"Every time we went to the grocery store, there would be a box of kittens or puppies with a sign saying 'free to a good home'," recalled the late Virginia Knouse, PAWS' co-founder and first volunteer president.

"It was awful and we wanted to do something about it."

Virginia and a group of friends realized the solution to the tragedy of pet overpopulation was spaying and neutering-as PAWS still believes today.

In 1967, this dedicated and forward-thinking group banded together to raise money to pay for spay and neuter surgeries. Thus the Progressive Animal Welfare Society (PAWS) was born.

From thrift store to shelter

The founders first raised money to pay for spay and neuter surgeries with a rummage sale in an office basement they nicknamed "the Cave," which soon became PAWS' first thrift store.

As word spread that an animal welfare group was operating a store in Lynnwood, the store became swamped with cats and dogs brought in by people who hoped PAWS would take care of them. Within two years, PAWS opened our companion animal shelter in what was then rural Lynnwood, Washington to house, care for and find homes for lost, abandoned, unwanted, homeless companion animals.

Like many shelters, PAWS also began receiving sick, injured and orphaned wild animals. In response to this great need,  PAWS began rehabilitating local wildlife in 1981, and became a voice for protecting habitat and wildlife in Washington State and beyond.

Education and advocacy

Even after expanding into hands-on care of animals, advocacy and education remained key elements of PAWS' work. We have brought about changes to improve the lives of all animals, and the people who care about them.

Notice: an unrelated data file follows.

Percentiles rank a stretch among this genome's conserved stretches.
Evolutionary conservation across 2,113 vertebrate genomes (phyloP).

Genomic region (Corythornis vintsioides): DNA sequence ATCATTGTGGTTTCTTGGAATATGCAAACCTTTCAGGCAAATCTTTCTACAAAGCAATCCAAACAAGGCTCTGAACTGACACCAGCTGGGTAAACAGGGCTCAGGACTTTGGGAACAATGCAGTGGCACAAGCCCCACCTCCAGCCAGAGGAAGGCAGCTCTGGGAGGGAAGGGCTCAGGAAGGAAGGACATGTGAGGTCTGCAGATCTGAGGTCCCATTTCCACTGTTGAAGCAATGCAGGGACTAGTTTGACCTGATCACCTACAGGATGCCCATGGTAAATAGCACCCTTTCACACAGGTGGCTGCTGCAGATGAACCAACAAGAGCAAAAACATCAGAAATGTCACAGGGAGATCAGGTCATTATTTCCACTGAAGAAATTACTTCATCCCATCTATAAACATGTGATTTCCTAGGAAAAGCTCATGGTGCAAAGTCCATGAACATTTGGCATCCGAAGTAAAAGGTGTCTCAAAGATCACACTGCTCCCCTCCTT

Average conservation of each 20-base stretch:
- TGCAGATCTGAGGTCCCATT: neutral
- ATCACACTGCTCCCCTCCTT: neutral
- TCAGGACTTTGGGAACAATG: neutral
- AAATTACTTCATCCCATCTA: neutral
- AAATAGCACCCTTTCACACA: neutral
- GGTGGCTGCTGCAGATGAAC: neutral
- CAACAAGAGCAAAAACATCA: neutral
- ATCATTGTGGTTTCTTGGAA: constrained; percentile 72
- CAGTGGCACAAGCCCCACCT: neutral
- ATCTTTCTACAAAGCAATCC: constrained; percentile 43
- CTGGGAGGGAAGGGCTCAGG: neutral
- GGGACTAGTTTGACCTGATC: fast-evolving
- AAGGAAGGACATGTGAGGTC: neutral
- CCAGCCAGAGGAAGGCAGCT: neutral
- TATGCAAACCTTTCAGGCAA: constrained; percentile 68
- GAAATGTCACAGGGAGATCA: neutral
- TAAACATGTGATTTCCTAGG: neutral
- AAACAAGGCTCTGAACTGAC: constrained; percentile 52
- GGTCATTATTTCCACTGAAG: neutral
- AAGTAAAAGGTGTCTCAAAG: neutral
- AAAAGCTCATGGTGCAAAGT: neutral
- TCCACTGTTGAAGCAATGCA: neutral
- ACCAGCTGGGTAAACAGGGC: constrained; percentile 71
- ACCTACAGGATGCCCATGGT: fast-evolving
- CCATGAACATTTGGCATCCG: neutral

Today PAWS continues to teach the community, including children, how to be responsible guardians of companion animals and to respect our wild neighbors.

PAWS' History Timeline

  • 1967 - PAWS was founded and incorporated as a not-for-profit agency. Founding members ran a thrift store to raise money for spay and neuter surgeries to help end pet overpopulation.
  • 1968 - PAWS purchased land with a house on it in Lynnwood, WA, and converted another building on the property into a shelter for homeless companion animals. We are still on this property today.
  • 1969 - Current companion animal shelter built, expanded in 1986.
  • 1970 - Became the first shelter in Washington State to require the spaying or neutering of every adopted animal.
  • 1981 - Rehabilitation of wild animals began, using the building that was the original shelter.
  • 1985 - Began campaign to end the Omak Suicide Race.
  • 1986-87 - Rehabilitated and released first Black Bear.
  • 1987 - PAWS won an injunction requiring University of Washington's Animal Care Committee to hold open meetings.
  • 1989 - Wildlife rehabilitation center and hospital built on property in Lynnwood, WA across the parking lot from the companion animal shelter (we are still on this property today).
  • 1991 & 1993 - Twice helped put a halt to the U.S. Navy's plans to use dolphins to patrol in Western Washington waters.
  • 1992 - First PAWSwalk at Woodland Park in Seattle.
  • 1992 - PAWS played an integral part in getting King County Ordinance 123 passed, requiring King County shelters to spay and neuter animals adopted to the public.